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Cronut King Of New York Puts British Mince Pies To The Test

Published on Nov 29 2016 10:45 AM in Food tagged: Lidl / Starbucks / Waitrose / Iceland / Christmas / mince pies / Heston Blumenthal / Cronut / Dominique Ansel / Harrods

Cronut King Of New York Puts British Mince Pies To The Test

Mince pies are among the most British of seasonal treats, sweet concoctions filled with fruit that is often laced with alcohol then seasoned with cinnamon and other spices.

So what does French-born chef Dominique Ansel make of them? He's achieved worldwide fame as the inventor of the Cronut, a buttery doughnut-croissant that draws long lines at his bakeries in New York, Tokyo, and now London.

He's a fan! So much so that he's trying to develop his own version.

He agreed to submit to our annual blind Bloomberg Mince Pie Taste Test and devour eight pies for us bought from a range of British grocery stores, lunch, and coffee shops.

(Well, mostly blind. Ansel was able to spot the Harrods entry. "I wonder where this one is from," he said, laughing. "There is an H on it.")

The results were surprising. His favorite was a nontraditional pie developed by chef Heston Blumenthal for Waitrose, an upscale U.K. grocer. The pie has a layer of lemon curd topped with a butter crumble, rather than the normal pastry lid.

And posh Harrods was beaten out by a pie from Co-Op, a member-owned grocery-store chain.
Here are his picks, in descending order:
Heston From Waitrose Spiced Shortcrust with Lemon Twist, 75 pence (93 cents)/pie

"It's a really good one. I like the layer of citrus, which brings you freshness with the spices, and the extra little crumble added on top. That changes the textures and adds something. I know it's not a traditional one but it has a nice flavor, not too sweet. It is very original." 8/10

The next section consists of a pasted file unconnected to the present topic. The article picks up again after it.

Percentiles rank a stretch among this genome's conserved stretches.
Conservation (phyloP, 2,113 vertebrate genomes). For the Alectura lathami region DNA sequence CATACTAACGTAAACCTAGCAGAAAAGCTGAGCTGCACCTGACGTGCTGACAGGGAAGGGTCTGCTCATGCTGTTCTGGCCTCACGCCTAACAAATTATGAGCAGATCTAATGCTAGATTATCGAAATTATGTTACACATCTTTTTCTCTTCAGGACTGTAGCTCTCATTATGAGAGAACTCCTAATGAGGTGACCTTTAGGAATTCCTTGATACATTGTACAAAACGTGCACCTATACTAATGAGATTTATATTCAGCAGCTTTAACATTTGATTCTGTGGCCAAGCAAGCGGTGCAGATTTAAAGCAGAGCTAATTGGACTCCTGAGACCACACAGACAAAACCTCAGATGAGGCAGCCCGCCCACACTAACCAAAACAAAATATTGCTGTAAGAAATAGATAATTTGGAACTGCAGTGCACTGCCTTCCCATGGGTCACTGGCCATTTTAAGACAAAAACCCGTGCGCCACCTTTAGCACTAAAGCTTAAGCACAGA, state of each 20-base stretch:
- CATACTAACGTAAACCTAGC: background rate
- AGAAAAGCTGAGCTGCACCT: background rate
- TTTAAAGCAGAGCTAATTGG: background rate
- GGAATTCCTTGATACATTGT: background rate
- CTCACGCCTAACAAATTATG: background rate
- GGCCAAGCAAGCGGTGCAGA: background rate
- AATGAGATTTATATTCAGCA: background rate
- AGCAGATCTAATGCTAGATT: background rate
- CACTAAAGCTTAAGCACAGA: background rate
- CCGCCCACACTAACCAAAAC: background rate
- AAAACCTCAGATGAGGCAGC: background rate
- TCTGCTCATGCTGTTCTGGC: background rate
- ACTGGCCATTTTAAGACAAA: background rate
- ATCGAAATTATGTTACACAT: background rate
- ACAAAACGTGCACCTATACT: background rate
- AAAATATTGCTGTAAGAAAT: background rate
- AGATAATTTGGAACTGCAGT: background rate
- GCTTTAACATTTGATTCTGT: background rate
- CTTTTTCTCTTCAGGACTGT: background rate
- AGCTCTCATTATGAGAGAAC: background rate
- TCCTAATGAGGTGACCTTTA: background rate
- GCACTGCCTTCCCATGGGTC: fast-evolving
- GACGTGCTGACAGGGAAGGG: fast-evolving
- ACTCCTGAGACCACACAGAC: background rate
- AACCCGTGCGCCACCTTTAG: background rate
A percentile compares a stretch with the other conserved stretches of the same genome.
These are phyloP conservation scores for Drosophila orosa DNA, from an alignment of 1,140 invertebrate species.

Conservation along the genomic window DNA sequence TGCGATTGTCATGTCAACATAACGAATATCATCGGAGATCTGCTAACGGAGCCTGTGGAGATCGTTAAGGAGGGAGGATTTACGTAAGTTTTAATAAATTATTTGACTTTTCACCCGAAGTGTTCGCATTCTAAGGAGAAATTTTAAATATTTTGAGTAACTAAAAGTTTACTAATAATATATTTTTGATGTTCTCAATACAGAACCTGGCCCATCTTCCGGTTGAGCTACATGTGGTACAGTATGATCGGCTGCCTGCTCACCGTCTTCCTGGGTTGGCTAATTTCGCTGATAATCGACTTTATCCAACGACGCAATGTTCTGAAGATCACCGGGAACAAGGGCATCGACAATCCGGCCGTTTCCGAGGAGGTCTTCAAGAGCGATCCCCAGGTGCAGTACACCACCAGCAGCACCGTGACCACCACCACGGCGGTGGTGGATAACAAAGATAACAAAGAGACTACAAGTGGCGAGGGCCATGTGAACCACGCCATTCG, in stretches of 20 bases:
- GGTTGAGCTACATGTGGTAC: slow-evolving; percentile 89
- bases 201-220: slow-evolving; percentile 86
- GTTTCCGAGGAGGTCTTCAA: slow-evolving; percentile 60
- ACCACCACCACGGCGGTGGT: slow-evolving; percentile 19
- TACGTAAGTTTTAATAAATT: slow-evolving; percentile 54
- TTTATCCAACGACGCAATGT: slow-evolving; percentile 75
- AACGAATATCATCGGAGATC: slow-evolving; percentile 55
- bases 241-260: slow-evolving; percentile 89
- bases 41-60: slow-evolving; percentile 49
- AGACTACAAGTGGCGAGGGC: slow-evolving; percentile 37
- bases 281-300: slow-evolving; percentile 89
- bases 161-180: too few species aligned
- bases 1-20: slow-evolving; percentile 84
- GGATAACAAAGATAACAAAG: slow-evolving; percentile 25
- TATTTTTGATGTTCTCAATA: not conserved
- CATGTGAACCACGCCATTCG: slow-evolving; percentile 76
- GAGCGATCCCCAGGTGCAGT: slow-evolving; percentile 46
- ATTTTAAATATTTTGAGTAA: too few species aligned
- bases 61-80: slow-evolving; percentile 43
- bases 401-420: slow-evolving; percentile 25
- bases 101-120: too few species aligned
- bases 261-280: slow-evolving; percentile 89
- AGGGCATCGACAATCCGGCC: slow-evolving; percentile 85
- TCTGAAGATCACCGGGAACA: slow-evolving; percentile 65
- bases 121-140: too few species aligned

Co-Op Irresistible All Butter, 33.3 pence/pie

"It's nicely decorated but the shell is pretty thick. It's very boozy, very strong. The pastry is very crumbly so it is easy to eat. I like the gooey-ness of the filling. And it is very moist." 7.5/10

Harrods Classic With Brandy, £1.49/pie

"There's a nice smell of spices. I like this one. This is one of my favorites because the texture is nice, the filling is moist and the shell is thin. It tastes good, with a flavor of alcohol, which is not too strong." 7/10

Lidl Snowy Lodge Luxury, 25 pence/pie

"It's pretty, with a nice little star on top. It looks puffy and rich, but there's a big air gap (between the filling and the pastry lid.) It's quite sweet, but it is OK. The pastry is good." 5/10

Starbucks, £1.59/pie

"The pie is quite big, and the crust on top is really big. It tastes quite sweet. I wish it had more spice. The texture is nice. It needs more of the marination of the fruit in alcohol." 4.5/10

Waitrose All Butter, 28 pence/pie

"This one looks rich and generous, but once again there is a very big air gap. It tastes a bit fermented. It's too sweet, but it is something you can eat easily. It is very classic." 4.5/10

EAT, £1.35/pie

"It looks a little bit under-filled. The pastry shell is quite thick. It's a little bit sweet with a good flavor of spices, a little bit of alcohol, not too strong. I don’t mind this one." 4.5/10

Iceland Luxury, 25 pence/pie

"The texture looks a little bit chewy. It doesn’t smell too much of spices. It is too sweet for me. It tastes a bit like artificial flavors. But it is not that bad." 4/10

News by Bloomberg, edited by Hospitality Ireland

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